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The Eora people , a group of indigenous people of Australia, are those Australian Aborigines that were united by a common language, strong ties of kinship and survived as skilled hunter–fisher–gatherers in family groups or clans scattered along the coastal area of what is now known as the Sydney basin, in New South Wales, Australia. Their traditional territory spreads from the Georges River and Botany Bay in the south, to Port Jackson, north to Pittwater at the mouth of the Hawkesbury River, and west along the river to Parramatta.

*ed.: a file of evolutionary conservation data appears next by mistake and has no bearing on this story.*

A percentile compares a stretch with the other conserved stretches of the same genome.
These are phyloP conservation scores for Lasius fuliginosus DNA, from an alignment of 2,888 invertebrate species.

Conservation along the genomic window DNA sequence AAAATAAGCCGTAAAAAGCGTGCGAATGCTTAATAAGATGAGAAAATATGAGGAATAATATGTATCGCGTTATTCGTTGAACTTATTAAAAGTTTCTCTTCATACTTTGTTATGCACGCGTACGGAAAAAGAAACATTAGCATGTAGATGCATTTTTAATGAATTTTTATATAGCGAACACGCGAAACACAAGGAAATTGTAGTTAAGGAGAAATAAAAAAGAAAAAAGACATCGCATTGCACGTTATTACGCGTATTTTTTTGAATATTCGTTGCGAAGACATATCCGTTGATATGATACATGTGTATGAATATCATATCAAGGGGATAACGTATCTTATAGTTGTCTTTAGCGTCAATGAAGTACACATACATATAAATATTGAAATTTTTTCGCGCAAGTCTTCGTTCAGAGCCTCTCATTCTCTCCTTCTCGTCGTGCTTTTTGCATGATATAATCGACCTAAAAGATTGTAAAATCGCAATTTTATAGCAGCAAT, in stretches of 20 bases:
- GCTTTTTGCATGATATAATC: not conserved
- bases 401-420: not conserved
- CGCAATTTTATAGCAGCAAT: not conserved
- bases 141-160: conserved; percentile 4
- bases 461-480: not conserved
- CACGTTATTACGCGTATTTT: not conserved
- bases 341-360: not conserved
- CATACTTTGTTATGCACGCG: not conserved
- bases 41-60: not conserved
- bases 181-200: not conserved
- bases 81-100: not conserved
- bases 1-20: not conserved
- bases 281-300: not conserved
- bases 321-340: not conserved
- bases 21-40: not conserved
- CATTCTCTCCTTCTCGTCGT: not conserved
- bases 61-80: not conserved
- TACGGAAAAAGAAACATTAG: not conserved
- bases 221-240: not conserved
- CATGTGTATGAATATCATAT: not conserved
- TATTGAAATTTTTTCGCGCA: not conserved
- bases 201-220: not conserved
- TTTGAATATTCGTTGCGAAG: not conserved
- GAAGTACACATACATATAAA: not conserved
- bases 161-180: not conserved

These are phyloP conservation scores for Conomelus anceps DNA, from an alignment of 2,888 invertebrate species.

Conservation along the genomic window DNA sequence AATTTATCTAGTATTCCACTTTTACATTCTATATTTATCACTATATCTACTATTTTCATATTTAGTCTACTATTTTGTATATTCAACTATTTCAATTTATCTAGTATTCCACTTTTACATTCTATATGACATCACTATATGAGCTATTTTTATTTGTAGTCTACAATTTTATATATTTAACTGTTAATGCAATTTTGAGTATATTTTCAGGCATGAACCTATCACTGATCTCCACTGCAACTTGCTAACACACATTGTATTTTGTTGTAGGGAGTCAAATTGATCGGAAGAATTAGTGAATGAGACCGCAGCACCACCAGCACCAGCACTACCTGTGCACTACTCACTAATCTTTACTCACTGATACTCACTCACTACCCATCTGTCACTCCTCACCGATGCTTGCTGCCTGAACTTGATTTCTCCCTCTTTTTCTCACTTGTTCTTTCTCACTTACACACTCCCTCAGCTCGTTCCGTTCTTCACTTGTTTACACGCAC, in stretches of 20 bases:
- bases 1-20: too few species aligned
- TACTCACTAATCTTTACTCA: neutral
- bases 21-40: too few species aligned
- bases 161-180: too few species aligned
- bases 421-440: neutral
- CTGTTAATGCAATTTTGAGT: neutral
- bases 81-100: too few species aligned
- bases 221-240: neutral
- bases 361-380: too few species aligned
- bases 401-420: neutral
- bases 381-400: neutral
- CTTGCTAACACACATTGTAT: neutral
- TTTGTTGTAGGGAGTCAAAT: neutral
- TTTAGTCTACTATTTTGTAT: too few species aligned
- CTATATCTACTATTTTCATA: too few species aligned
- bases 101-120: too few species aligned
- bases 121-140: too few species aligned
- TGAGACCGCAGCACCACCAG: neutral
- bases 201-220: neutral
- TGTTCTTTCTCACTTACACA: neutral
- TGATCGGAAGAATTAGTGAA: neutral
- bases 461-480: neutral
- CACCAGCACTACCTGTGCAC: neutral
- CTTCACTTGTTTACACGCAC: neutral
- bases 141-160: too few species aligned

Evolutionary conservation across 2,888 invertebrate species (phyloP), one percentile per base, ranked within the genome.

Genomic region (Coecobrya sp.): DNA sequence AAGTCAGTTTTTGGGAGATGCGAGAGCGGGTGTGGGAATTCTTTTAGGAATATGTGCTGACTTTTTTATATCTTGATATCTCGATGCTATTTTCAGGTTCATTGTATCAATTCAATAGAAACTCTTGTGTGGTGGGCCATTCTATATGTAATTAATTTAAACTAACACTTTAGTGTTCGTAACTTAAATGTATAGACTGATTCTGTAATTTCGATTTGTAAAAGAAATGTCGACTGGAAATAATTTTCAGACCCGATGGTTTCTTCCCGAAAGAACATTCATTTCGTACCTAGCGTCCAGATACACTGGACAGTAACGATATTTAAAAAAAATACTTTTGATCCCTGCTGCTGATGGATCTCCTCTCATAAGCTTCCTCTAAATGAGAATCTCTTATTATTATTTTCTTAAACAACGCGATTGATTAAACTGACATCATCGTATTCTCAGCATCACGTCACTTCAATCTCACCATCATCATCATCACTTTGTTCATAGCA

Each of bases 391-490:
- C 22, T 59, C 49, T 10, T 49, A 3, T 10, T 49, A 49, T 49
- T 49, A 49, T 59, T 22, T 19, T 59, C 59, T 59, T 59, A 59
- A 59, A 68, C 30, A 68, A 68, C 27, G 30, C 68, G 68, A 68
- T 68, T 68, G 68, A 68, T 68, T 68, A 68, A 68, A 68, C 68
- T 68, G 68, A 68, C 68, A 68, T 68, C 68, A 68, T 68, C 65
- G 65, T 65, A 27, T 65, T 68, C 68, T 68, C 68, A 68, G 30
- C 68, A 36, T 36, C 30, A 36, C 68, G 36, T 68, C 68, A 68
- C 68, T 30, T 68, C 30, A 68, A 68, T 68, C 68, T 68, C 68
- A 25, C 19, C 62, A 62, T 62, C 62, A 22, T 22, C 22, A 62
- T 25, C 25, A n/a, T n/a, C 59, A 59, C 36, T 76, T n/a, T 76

The indigenous people identify themselves as Eora, literally meaning "the people", a word derived from Ee (yes) and ora (here, or this place). The language of the people is also called Eora.

With a traditional heritage spanning thousands of years, approximately 70 per cent of the Eora people died out during the nineteenth century as a result of smallpox, other pathogens and viruses, and the destruction of their natural food sources.

However, Indigenous people of the Sydney region still have a strong presence. Indeed, Eora people maintain their claim to the land and participate in political, cultural and social events as proud Indigenous people.